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Quering devices from a Linux Host PC with a USB converter to RS-485 network, we have the chance of using Modbus RTU or ASCII with checksum.

Given we are using a Linux PC, we have the freedom of using a C program using libmodbus or any other high level language to use ASCII.

Which are the advantages/disadvantages of each application protocol?

I understand that ASCII is not a protocol, but it kind of acts like an application protocol here.

This post helps, but in my opinion is not entirely clear. On first impressions Modbus RTU should be lighter therefore faster and perhaps more secure do to CRC.

Real World experiences would be great!

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2 Answers 2

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I have interfaced with probably 50+ different utilities and monitoring equipment using Modbus RTU (RS485 connection) or Modbus TCP. I find the most widely used protocol I have experienced is Modbus RTU (universally supported), and only a handful of devices supported Modbus ASCII.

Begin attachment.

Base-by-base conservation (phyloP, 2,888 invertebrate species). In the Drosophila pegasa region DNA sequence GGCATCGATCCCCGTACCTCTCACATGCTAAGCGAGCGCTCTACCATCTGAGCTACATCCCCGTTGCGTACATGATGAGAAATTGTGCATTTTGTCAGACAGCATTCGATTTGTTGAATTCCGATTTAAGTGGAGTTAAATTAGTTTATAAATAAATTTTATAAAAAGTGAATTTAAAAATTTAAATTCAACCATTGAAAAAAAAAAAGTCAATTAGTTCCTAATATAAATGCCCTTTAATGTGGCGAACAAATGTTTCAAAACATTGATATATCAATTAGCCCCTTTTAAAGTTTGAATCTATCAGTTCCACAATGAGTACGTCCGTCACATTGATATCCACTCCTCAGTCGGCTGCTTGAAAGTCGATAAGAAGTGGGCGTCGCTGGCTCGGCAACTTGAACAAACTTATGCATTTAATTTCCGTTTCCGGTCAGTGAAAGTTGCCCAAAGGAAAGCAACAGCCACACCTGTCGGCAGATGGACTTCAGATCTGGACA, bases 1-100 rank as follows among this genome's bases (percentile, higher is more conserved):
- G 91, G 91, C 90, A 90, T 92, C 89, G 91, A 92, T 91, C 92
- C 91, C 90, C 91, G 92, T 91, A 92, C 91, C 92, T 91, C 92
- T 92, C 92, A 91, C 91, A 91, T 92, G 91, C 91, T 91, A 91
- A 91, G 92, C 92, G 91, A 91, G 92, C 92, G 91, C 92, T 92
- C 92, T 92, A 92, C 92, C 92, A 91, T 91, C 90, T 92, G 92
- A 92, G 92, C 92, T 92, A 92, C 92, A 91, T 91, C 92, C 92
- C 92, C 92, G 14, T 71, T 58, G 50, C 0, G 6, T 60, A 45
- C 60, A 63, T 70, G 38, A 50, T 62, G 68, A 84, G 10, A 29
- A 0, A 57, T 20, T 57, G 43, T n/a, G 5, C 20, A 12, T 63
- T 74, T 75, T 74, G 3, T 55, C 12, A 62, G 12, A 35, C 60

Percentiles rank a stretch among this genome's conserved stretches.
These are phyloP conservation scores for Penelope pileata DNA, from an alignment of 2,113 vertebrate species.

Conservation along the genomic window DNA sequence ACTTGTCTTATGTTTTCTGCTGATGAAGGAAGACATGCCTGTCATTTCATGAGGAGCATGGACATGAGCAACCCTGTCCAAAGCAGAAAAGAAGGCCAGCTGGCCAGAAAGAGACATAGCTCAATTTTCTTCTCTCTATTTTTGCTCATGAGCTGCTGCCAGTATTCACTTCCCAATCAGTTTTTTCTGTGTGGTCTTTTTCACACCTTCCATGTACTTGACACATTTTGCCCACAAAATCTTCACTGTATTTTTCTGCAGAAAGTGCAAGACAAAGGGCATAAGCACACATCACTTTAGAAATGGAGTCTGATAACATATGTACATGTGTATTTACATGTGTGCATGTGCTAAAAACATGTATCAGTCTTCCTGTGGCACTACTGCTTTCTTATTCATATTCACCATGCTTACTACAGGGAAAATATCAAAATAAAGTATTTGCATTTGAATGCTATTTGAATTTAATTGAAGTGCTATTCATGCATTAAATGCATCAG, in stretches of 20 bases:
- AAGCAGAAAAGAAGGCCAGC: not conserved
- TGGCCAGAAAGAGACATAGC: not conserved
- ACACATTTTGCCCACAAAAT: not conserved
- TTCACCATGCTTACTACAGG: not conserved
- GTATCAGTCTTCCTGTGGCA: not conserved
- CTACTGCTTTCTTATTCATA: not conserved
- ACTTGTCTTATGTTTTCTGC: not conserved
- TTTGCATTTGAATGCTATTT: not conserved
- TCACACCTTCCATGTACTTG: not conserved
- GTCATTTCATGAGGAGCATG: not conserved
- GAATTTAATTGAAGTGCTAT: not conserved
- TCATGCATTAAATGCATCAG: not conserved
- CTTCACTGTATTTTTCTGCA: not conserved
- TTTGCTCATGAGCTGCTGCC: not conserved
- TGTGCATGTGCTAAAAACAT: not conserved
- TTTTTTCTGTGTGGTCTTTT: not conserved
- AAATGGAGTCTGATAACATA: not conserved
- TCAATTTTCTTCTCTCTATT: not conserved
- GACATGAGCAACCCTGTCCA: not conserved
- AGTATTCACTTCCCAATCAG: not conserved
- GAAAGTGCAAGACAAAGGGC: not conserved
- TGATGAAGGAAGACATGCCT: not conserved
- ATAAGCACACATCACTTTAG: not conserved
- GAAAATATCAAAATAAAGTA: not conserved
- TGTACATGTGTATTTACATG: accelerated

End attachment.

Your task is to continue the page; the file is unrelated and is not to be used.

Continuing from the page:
If you want my real-world advice on Modbus RTU vs. Modbus ASCII, I would definitely recommend building an application for Modbus RTU. Modbus protocol is very simple at it's core, and the work to create either implementation would be virtually the same, but (in my line of work anyway) Modbus RTU is much more prevalent in the field, at least for NOW.

Having said this, I'm running into Modbus TCP more and more, and depending on how much Modbus you want to get yourself into, Modbus TCP is growing in popularity. The protocol is virtually the same (no CRC needed...TCP protocol takes care of this), but you have to deal with the network layers. Most newer devices I come across are supporting Modbus TCP and Modbus RTU (still rarely ASCII).

My 2 cents. Good luck!

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I vote for Modbus RTU, because requests and responses are smaller that in Modbus ASCII. Therefore it minimizes traffic, increases a response time and overall system productivity, allows to connect more devices to the same bus.

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